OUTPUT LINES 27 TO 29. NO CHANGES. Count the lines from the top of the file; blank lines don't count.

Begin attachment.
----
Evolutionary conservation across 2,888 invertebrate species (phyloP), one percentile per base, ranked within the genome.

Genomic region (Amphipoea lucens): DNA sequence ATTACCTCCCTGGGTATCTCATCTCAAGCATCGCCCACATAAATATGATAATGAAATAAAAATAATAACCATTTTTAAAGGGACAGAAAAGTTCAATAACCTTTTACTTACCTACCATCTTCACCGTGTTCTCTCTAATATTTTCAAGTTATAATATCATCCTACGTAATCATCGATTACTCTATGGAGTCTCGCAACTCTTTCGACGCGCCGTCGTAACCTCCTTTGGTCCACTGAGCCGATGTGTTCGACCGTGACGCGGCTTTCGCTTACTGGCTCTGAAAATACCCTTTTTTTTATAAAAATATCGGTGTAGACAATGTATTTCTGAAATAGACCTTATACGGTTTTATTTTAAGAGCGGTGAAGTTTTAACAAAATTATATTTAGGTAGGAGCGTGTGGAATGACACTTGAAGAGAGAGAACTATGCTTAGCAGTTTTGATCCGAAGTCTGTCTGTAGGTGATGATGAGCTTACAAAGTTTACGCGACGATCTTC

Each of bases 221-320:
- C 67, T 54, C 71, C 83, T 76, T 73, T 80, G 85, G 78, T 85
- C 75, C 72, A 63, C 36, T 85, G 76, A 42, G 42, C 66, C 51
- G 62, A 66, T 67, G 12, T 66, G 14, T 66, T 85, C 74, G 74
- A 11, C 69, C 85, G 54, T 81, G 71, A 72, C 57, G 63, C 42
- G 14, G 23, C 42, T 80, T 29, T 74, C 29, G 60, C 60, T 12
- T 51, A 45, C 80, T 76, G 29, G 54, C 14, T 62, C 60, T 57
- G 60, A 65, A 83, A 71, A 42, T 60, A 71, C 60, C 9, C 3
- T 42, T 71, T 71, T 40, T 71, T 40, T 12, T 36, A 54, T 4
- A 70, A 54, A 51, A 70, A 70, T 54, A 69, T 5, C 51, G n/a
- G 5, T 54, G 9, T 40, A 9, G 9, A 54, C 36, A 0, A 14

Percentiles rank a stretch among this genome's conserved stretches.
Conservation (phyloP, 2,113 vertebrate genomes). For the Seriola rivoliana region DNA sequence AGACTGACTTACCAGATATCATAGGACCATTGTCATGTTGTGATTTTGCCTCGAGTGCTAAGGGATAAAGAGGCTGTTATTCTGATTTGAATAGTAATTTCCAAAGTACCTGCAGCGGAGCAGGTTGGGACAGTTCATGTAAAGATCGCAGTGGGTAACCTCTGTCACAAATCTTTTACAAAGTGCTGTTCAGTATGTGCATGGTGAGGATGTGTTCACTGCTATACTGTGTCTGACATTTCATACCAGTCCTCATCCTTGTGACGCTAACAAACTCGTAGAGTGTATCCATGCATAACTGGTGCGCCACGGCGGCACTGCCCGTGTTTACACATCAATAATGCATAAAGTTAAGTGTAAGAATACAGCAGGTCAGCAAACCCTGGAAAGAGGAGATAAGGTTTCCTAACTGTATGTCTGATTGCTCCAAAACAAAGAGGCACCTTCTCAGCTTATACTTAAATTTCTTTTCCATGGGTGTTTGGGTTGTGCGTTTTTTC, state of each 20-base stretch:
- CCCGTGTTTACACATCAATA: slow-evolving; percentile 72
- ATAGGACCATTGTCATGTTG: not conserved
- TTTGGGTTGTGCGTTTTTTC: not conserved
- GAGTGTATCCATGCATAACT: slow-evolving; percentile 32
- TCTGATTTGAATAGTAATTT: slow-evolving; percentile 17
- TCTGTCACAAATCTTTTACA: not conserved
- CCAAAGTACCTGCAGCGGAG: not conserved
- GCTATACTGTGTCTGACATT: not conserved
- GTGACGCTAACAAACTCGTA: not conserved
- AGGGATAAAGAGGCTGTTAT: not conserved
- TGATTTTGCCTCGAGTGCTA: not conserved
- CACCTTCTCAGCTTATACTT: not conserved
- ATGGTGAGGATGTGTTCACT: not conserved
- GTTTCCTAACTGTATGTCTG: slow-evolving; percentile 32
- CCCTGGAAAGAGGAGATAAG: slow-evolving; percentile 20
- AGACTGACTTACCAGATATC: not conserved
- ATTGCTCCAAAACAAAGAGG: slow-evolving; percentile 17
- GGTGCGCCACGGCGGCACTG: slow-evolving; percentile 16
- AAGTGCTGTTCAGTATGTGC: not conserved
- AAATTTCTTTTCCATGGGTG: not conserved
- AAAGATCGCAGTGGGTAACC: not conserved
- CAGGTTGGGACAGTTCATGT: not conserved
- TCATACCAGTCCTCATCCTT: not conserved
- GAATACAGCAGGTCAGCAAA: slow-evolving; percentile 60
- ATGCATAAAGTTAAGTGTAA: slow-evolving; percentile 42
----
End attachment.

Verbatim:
- CACCTTCTCAGCTTATACTT: not conserved
- ATGGTGAGGATGTGTTCACT: not conserved
- GTTTCCTAACTGTATGTCTG: slow-evolving; percentile 32